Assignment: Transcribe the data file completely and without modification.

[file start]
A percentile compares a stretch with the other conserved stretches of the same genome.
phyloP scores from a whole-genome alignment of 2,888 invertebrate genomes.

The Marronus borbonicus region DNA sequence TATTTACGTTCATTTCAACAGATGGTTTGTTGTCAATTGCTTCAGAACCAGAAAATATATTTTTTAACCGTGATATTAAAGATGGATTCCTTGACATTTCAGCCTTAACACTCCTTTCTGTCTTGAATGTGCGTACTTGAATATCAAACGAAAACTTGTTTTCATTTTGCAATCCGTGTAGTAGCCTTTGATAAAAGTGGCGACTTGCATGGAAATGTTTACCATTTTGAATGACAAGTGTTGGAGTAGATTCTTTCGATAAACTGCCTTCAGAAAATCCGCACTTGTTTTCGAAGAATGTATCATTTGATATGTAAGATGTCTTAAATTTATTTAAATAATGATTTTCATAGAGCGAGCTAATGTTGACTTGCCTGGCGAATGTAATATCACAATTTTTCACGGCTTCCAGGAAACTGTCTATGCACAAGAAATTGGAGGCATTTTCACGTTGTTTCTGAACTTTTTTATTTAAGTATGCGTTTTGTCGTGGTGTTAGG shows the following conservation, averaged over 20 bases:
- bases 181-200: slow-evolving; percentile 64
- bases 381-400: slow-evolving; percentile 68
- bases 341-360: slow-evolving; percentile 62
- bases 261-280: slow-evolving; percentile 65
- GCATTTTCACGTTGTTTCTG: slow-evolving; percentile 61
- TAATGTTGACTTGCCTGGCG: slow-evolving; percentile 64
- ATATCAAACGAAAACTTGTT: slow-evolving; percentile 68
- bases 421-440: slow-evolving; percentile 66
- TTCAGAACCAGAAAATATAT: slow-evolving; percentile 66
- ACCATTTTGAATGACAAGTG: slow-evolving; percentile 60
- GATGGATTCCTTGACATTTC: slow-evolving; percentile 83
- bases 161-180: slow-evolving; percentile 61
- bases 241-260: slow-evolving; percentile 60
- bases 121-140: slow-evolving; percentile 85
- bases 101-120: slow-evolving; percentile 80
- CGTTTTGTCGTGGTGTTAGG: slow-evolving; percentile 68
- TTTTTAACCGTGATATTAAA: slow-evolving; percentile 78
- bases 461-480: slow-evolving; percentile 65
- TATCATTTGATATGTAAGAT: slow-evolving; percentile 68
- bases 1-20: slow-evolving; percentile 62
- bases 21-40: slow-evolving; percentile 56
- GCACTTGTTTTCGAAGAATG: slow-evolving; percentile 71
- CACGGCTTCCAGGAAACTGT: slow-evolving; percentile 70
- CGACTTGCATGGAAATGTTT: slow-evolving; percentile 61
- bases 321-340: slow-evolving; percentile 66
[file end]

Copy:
A percentile compares a stretch with the other conserved stretches of the same genome.
phyloP scores from a whole-genome alignment of 2,888 invertebrate genomes.

The Marronus borbonicus region DNA sequence TATTTACGTTCATTTCAACAGATGGTTTGTTGTCAATTGCTTCAGAACCAGAAAATATATTTTTTAACCGTGATATTAAAGATGGATTCCTTGACATTTCAGCCTTAACACTCCTTTCTGTCTTGAATGTGCGTACTTGAATATCAAACGAAAACTTGTTTTCATTTTGCAATCCGTGTAGTAGCCTTTGATAAAAGTGGCGACTTGCATGGAAATGTTTACCATTTTGAATGACAAGTGTTGGAGTAGATTCTTTCGATAAACTGCCTTCAGAAAATCCGCACTTGTTTTCGAAGAATGTATCATTTGATATGTAAGATGTCTTAAATTTATTTAAATAATGATTTTCATAGAGCGAGCTAATGTTGACTTGCCTGGCGAATGTAATATCACAATTTTTCACGGCTTCCAGGAAACTGTCTATGCACAAGAAATTGGAGGCATTTTCACGTTGTTTCTGAACTTTTTTATTTAAGTATGCGTTTTGTCGTGGTGTTAGG shows the following conservation, averaged over 20 bases:
- bases 181-200: slow-evolving; percentile 64
- bases 381-400: slow-evolving; percentile 68
- bases 341-360: slow-evolving; percentile 62
- bases 261-280: slow-evolving; percentile 65
- GCATTTTCACGTTGTTTCTG: slow-evolving; percentile 61
- TAATGTTGACTTGCCTGGCG: slow-evolving; percentile 64
- ATATCAAACGAAAACTTGTT: slow-evolving; percentile 68
- bases 421-440: slow-evolving; percentile 66
- TTCAGAACCAGAAAATATAT: slow-evolving; percentile 66
- ACCATTTTGAATGACAAGTG: slow-evolving; percentile 60
- GATGGATTCCTTGACATTTC: slow-evolving; percentile 83
- bases 161-180: slow-evolving; percentile 61
- bases 241-260: slow-evolving; percentile 60
- bases 121-140: slow-evolving; percentile 85
- bases 101-120: slow-evolving; percentile 80
- CGTTTTGTCGTGGTGTTAGG: slow-evolving; percentile 68
- TTTTTAACCGTGATATTAAA: slow-evolving; percentile 78
- bases 461-480: slow-evolving; percentile 65
- TATCATTTGATATGTAAGAT: slow-evolving; percentile 68
- bases 1-20: slow-evolving; percentile 62
- bases 21-40: slow-evolving; percentile 56
- GCACTTGTTTTCGAAGAATG: slow-evolving; percentile 71
- CACGGCTTCCAGGAAACTGT: slow-evolving; percentile 70
- CGACTTGCATGGAAATGTTT: slow-evolving; percentile 61
- bases 321-340: slow-evolving; percentile 66